The determinants of household energy demand in rural Beijing: Can environmentally friendly technologies be effective?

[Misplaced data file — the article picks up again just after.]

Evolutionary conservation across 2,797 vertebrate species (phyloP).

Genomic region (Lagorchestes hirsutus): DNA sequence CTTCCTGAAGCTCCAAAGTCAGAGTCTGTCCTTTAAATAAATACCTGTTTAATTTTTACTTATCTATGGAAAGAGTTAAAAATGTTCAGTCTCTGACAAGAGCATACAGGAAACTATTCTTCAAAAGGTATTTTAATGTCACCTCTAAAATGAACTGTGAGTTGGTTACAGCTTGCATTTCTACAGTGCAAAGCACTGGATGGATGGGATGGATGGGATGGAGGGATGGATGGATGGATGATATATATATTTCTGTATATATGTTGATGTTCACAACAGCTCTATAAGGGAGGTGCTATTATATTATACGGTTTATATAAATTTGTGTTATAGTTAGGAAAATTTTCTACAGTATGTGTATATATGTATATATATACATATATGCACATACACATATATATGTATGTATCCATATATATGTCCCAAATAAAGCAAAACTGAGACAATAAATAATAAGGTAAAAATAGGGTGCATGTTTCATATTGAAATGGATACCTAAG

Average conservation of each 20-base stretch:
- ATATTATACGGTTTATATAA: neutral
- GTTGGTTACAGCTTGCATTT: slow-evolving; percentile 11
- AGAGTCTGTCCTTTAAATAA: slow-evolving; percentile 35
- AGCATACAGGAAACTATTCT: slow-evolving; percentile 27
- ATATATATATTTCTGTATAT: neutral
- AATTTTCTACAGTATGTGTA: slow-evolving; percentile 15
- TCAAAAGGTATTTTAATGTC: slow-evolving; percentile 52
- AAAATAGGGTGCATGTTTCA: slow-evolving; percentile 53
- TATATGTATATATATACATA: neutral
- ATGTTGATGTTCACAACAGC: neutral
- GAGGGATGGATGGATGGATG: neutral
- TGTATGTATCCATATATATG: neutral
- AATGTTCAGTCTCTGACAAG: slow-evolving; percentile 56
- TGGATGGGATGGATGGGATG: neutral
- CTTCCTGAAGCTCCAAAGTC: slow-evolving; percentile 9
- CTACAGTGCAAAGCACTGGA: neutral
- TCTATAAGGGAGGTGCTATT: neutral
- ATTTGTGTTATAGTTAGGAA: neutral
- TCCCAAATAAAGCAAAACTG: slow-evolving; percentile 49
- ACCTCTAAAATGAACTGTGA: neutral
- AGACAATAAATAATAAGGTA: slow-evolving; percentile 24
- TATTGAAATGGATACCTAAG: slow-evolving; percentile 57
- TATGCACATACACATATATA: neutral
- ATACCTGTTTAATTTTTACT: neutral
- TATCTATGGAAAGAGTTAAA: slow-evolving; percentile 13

With the recent rapid economic growth, total energy demand in rural China has increased dramatically, and the energy structure is in the transition from non-commercial to commercial sources. Simultaneously, it is expected that households in rural areas will face energy shortages and additional environmental problems unless they have more access to renewable energy technologies. However, little is known about (i) the transition of energy use patterns and (ii) whether introduced technologies have been effective. To analyze these issues, we estimated the energy demands of rural households by using survey data taken from Beijing's ten suburban districts. The data contain information on both non-commercial and commercial energy use, key characteristics of the households and several renewable energy technologies. Our empirical analysis yielded three main results. First, the per capita income is a key factor in the per capita energy consumption. More specifically, the marginal increase (or marginal change) in per capita coal consumption strongly diminishes (or declines) as per capita income increases. Second, coal and liquefied petroleum gas (LPG) prices do not exhibit substitution effects, but an increase in these prices has strong negative effects on the use of these energy resources. Third, renewable energy technologies are identified to reduce coal consumption and to improve energy efficiency. Overall, these findings suggest a positive perspective: if the Chinese government were to design appropriate policies associated with renewable energy technologies and related energy prices, then coal consumption can be reduced in the near future, and the substitution to cleaner energy use will accelerate. Therefore, a smooth energy transition in rural China could be made in a more environmentally sustainable manner.
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